Physiological responses of fire fighters to workload and thermal stress

Physiological responses of fire fighters to workload and thermal stress

arm motion is often difficult to perceive. The present paper presents a model of human reaction time and emergency behaviour. The total reaction time ...

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arm motion is often difficult to perceive. The present paper presents a model of human reaction time and emergency behaviour. The total reaction time is the sum of three elements: perception, decision making and motor response. Each of these three elements is modelled using concepts such as perceptual discriminability and signal detection theory. Finally, the results of an experiment are presented where the human reaction time is modelled as a function of robot arm speed. 19.4.7 (108185)

Rasmussen, J. Approaches to the control of the effects of human error on chemical plant safety. In: Proc Int Symp preventing major chemical accidents, Washington, DC, USA, 3 - 5 Feb, 1987. Amer Inst Chem Eng, New York, 1987, pp 6 . 1 - 6 . 2 2 . Major chemical accidents generally have multiple causes traceable to mistakes made during design, maintenance and operation. Several safety control approaches are possible, depending upon human error type and task/work conditions. This paper discusses the nature of human error and the role of predictive analysis and analysis of event reports in safety control during design and operation. Mistakes of operators, maintenance staff and management are considered. 19.4.8 (108230)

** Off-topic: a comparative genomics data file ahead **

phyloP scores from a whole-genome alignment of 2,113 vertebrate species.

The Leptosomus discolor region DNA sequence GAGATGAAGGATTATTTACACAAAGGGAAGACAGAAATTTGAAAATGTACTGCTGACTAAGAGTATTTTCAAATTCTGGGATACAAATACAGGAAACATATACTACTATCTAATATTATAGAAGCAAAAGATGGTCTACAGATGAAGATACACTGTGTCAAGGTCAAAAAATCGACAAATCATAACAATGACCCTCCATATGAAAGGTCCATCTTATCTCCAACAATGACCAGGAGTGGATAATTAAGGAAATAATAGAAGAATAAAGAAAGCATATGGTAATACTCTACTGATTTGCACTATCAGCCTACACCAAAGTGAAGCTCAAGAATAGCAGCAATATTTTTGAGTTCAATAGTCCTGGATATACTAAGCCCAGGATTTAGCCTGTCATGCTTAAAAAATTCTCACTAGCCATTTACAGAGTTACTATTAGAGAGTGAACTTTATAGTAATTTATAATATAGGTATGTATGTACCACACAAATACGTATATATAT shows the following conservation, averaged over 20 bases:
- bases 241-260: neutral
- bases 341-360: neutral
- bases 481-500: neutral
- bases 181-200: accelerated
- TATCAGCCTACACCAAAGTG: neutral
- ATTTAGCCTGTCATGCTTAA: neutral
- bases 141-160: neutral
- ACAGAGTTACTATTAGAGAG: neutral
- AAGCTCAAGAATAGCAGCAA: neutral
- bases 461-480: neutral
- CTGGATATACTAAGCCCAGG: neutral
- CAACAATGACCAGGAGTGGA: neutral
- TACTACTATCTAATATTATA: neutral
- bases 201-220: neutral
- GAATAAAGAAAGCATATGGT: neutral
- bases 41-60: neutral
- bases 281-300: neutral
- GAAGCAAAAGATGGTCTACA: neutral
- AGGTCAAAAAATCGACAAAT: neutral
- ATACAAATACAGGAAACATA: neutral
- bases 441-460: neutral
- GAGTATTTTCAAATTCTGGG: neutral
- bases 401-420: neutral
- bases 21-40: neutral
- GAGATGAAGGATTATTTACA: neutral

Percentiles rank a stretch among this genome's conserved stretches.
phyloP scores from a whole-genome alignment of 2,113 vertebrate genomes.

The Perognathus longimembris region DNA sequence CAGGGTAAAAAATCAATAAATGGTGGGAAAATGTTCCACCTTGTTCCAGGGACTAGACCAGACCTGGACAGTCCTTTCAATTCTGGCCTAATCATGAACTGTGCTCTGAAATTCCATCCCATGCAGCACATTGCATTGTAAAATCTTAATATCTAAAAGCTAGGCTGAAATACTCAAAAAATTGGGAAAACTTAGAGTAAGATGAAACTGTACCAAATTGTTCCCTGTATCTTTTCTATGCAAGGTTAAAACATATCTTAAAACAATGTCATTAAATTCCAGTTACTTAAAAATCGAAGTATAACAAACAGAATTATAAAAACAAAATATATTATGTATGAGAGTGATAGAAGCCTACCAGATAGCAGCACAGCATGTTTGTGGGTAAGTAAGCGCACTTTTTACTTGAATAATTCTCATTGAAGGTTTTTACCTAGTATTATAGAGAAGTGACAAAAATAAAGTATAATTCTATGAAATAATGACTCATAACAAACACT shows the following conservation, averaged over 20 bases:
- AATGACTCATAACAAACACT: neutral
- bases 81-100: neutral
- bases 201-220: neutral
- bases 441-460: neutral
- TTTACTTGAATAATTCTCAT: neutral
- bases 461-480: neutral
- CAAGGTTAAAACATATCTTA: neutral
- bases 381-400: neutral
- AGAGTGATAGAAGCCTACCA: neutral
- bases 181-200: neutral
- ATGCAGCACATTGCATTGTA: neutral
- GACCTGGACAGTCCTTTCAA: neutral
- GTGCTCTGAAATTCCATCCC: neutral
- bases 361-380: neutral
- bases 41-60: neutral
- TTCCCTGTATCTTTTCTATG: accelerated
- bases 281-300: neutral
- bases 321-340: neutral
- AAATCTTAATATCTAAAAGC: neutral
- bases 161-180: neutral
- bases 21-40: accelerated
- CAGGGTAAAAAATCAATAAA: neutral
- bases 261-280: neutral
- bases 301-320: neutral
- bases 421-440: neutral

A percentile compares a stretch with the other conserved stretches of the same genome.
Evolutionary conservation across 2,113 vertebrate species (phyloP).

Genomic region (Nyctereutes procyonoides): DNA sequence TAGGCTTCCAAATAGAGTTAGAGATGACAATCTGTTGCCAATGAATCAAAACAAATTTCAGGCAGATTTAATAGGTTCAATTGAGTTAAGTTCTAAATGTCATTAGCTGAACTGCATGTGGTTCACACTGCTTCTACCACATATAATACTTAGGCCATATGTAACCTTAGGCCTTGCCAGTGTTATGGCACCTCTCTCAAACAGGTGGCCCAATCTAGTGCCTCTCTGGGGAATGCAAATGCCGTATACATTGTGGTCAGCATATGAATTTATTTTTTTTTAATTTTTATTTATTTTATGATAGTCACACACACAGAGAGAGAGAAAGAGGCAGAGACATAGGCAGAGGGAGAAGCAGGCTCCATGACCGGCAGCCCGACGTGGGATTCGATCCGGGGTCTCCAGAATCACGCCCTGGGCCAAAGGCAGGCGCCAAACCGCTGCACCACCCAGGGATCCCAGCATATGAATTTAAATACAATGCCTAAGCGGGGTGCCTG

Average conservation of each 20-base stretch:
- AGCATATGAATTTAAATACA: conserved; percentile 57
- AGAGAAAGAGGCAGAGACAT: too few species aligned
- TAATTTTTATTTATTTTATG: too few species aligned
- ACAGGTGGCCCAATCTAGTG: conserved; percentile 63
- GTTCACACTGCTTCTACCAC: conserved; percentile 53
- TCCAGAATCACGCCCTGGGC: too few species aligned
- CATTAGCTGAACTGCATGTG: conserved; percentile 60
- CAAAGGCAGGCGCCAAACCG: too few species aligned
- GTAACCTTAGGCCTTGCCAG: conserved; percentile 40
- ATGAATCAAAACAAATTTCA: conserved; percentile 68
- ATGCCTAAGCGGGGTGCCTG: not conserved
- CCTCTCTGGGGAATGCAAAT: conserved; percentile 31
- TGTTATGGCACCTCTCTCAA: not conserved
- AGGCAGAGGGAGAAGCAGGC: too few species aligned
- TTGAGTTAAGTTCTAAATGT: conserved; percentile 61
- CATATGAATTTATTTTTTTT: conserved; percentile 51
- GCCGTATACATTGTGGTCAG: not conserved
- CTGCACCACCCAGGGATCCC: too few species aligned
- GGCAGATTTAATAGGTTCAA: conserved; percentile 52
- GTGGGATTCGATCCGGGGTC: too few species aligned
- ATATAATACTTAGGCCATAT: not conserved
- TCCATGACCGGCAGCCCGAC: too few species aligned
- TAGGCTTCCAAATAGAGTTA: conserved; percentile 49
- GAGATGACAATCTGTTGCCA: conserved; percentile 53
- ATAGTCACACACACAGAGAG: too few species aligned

Skoldstrom, B. Physiological responses of fire fighters to workload and thermal stress. Ergonomics, 1987, 30(11), 1589-1597. The physical work performance of eight fit fighters wearing fire brigade uniforms and wearing breathing apparatus was assessed. They were tested in a climatic chamber set at temperatures of 15°C and 45 ° C, respectively. The test was performed with and without fire fighting equipment. The subjects walked on a treadmill at a speed of 3"5 km/h, which produced a workload equivalent to 20% of the subjects' maximal oxygen uptake without equipment, and 30% with equipment. The test lasted for 60 min. Heart rate, oxygen uptake, skin and deep body temperatures were measured during the test. The subjects estimated perceived physical exertion and perceived temperature. Wearing fire fighting equipment increased the oxygen uptake by 0"4 1/min. Heart rate at the end of the experiments reached near-maximum levels when the temperature was 45°C with equipment, and deep body temperature increased to an average of 38" 7°C. The subjects' ratings of perceived exertion


Applied Ergonomics

were highly correlated to heart rate. The loading induced by heat and protective equipment reduced the ability to perform strenuous work. The combination of thick clothing and heavy breathing apparatus was found to have a significant limiting effect on the endurance of fire fighters. 19.4.9 (108233)